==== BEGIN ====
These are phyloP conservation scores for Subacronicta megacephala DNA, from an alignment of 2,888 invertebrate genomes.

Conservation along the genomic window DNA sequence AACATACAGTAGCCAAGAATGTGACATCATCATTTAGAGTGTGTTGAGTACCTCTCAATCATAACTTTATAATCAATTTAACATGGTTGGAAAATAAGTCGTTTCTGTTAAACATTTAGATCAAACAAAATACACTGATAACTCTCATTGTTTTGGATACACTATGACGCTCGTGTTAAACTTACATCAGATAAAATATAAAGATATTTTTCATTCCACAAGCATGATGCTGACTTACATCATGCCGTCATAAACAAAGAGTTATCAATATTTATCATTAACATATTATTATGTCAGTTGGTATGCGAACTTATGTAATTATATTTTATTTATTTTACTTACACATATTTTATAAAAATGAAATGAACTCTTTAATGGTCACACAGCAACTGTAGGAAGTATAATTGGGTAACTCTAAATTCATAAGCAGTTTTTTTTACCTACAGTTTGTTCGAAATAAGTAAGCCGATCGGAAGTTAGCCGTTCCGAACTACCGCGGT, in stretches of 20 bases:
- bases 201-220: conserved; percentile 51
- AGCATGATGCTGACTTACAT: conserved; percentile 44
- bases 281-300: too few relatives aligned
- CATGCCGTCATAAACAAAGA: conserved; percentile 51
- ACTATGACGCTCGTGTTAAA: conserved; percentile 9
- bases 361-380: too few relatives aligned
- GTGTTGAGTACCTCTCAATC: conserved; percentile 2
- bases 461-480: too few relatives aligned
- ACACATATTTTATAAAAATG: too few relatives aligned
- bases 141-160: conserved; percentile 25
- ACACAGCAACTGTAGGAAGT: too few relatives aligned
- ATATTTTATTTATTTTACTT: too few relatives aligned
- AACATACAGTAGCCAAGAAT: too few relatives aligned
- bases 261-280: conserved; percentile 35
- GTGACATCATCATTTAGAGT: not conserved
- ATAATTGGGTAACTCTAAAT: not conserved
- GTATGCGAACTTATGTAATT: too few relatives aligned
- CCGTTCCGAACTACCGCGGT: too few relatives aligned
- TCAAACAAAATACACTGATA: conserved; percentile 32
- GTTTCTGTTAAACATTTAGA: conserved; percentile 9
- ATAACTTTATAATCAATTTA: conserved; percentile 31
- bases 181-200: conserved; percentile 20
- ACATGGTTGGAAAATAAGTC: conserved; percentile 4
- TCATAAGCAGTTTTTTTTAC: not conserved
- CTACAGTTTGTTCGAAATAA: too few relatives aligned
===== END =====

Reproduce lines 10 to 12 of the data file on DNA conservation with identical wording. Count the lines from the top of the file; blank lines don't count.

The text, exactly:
- bases 461-480: too few relatives aligned
- ACACATATTTTATAAAAATG: too few relatives aligned
- bases 141-160: conserved; percentile 25